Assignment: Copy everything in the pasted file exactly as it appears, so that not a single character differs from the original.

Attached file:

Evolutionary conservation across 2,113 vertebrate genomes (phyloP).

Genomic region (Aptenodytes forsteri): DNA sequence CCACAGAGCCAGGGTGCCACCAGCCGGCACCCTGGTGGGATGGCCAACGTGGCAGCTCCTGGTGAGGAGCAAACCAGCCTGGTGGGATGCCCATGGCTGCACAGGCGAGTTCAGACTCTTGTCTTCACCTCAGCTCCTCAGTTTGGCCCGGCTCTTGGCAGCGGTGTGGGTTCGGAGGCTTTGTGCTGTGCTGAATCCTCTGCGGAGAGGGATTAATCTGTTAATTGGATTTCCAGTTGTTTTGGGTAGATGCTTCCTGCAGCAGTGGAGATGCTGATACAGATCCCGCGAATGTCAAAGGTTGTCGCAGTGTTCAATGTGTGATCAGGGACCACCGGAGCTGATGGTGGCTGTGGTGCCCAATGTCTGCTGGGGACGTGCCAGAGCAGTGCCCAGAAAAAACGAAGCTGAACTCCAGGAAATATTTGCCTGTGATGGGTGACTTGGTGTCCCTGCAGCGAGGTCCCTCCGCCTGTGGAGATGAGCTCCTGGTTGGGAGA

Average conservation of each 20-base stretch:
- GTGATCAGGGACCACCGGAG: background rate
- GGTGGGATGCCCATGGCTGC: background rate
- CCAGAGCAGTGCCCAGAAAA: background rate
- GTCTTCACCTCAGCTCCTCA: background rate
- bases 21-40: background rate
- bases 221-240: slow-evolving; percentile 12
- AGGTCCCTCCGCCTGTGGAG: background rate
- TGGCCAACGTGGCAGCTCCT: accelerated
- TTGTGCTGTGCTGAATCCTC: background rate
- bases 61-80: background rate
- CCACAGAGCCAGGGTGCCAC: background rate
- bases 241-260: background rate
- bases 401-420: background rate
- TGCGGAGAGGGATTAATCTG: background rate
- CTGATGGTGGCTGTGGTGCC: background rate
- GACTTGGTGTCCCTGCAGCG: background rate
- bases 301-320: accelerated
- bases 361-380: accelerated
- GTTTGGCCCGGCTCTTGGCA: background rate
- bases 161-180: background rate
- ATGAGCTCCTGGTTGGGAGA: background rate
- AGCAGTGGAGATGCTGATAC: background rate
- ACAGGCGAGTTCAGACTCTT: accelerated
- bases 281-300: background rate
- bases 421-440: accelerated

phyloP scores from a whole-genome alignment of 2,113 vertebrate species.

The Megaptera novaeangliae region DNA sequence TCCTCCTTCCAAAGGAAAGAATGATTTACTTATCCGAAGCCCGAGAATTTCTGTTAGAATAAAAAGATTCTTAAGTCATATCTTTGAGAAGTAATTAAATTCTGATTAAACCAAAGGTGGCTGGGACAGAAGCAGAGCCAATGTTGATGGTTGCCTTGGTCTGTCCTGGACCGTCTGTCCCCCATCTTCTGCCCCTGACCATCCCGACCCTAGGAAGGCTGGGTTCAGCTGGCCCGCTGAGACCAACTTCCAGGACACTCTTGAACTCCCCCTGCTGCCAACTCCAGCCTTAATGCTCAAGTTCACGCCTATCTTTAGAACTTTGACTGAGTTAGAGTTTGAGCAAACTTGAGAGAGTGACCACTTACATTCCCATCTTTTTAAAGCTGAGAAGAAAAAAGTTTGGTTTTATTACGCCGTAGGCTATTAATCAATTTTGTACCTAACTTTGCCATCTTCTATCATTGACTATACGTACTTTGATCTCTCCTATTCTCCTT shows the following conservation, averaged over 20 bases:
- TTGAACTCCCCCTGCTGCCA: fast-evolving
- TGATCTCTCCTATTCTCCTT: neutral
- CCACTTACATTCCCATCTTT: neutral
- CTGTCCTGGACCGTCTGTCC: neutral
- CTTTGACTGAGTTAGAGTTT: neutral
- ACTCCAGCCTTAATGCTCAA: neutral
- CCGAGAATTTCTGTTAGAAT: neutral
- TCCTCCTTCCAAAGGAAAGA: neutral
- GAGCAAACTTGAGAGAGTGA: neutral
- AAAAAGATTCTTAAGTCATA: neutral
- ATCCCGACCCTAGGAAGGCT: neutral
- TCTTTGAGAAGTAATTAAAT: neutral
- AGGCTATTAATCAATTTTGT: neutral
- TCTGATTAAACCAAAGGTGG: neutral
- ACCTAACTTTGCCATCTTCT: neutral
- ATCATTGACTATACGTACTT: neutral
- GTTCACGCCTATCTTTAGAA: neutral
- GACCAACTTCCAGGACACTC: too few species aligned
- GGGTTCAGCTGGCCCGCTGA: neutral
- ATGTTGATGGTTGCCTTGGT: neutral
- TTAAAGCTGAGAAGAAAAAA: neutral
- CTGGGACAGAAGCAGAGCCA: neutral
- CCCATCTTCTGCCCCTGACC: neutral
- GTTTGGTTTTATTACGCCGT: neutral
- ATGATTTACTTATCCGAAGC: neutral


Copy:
Evolutionary conservation across 2,113 vertebrate genomes (phyloP).

Genomic region (Aptenodytes forsteri): DNA sequence CCACAGAGCCAGGGTGCCACCAGCCGGCACCCTGGTGGGATGGCCAACGTGGCAGCTCCTGGTGAGGAGCAAACCAGCCTGGTGGGATGCCCATGGCTGCACAGGCGAGTTCAGACTCTTGTCTTCACCTCAGCTCCTCAGTTTGGCCCGGCTCTTGGCAGCGGTGTGGGTTCGGAGGCTTTGTGCTGTGCTGAATCCTCTGCGGAGAGGGATTAATCTGTTAATTGGATTTCCAGTTGTTTTGGGTAGATGCTTCCTGCAGCAGTGGAGATGCTGATACAGATCCCGCGAATGTCAAAGGTTGTCGCAGTGTTCAATGTGTGATCAGGGACCACCGGAGCTGATGGTGGCTGTGGTGCCCAATGTCTGCTGGGGACGTGCCAGAGCAGTGCCCAGAAAAAACGAAGCTGAACTCCAGGAAATATTTGCCTGTGATGGGTGACTTGGTGTCCCTGCAGCGAGGTCCCTCCGCCTGTGGAGATGAGCTCCTGGTTGGGAGA

Average conservation of each 20-base stretch:
- GTGATCAGGGACCACCGGAG: background rate
- GGTGGGATGCCCATGGCTGC: background rate
- CCAGAGCAGTGCCCAGAAAA: background rate
- GTCTTCACCTCAGCTCCTCA: background rate
- bases 21-40: background rate
- bases 221-240: slow-evolving; percentile 12
- AGGTCCCTCCGCCTGTGGAG: background rate
- TGGCCAACGTGGCAGCTCCT: accelerated
- TTGTGCTGTGCTGAATCCTC: background rate
- bases 61-80: background rate
- CCACAGAGCCAGGGTGCCAC: background rate
- bases 241-260: background rate
- bases 401-420: background rate
- TGCGGAGAGGGATTAATCTG: background rate
- CTGATGGTGGCTGTGGTGCC: background rate
- GACTTGGTGTCCCTGCAGCG: background rate
- bases 301-320: accelerated
- bases 361-380: accelerated
- GTTTGGCCCGGCTCTTGGCA: background rate
- bases 161-180: background rate
- ATGAGCTCCTGGTTGGGAGA: background rate
- AGCAGTGGAGATGCTGATAC: background rate
- ACAGGCGAGTTCAGACTCTT: accelerated
- bases 281-300: background rate
- bases 421-440: accelerated

phyloP scores from a whole-genome alignment of 2,113 vertebrate species.

The Megaptera novaeangliae region DNA sequence TCCTCCTTCCAAAGGAAAGAATGATTTACTTATCCGAAGCCCGAGAATTTCTGTTAGAATAAAAAGATTCTTAAGTCATATCTTTGAGAAGTAATTAAATTCTGATTAAACCAAAGGTGGCTGGGACAGAAGCAGAGCCAATGTTGATGGTTGCCTTGGTCTGTCCTGGACCGTCTGTCCCCCATCTTCTGCCCCTGACCATCCCGACCCTAGGAAGGCTGGGTTCAGCTGGCCCGCTGAGACCAACTTCCAGGACACTCTTGAACTCCCCCTGCTGCCAACTCCAGCCTTAATGCTCAAGTTCACGCCTATCTTTAGAACTTTGACTGAGTTAGAGTTTGAGCAAACTTGAGAGAGTGACCACTTACATTCCCATCTTTTTAAAGCTGAGAAGAAAAAAGTTTGGTTTTATTACGCCGTAGGCTATTAATCAATTTTGTACCTAACTTTGCCATCTTCTATCATTGACTATACGTACTTTGATCTCTCCTATTCTCCTT shows the following conservation, averaged over 20 bases:
- TTGAACTCCCCCTGCTGCCA: fast-evolving
- TGATCTCTCCTATTCTCCTT: neutral
- CCACTTACATTCCCATCTTT: neutral
- CTGTCCTGGACCGTCTGTCC: neutral
- CTTTGACTGAGTTAGAGTTT: neutral
- ACTCCAGCCTTAATGCTCAA: neutral
- CCGAGAATTTCTGTTAGAAT: neutral
- TCCTCCTTCCAAAGGAAAGA: neutral
- GAGCAAACTTGAGAGAGTGA: neutral
- AAAAAGATTCTTAAGTCATA: neutral
- ATCCCGACCCTAGGAAGGCT: neutral
- TCTTTGAGAAGTAATTAAAT: neutral
- AGGCTATTAATCAATTTTGT: neutral
- TCTGATTAAACCAAAGGTGG: neutral
- ACCTAACTTTGCCATCTTCT: neutral
- ATCATTGACTATACGTACTT: neutral
- GTTCACGCCTATCTTTAGAA: neutral
- GACCAACTTCCAGGACACTC: too few species aligned
- GGGTTCAGCTGGCCCGCTGA: neutral
- ATGTTGATGGTTGCCTTGGT: neutral
- TTAAAGCTGAGAAGAAAAAA: neutral
- CTGGGACAGAAGCAGAGCCA: neutral
- CCCATCTTCTGCCCCTGACC: neutral
- GTTTGGTTTTATTACGCCGT: neutral
- ATGATTTACTTATCCGAAGC: neutral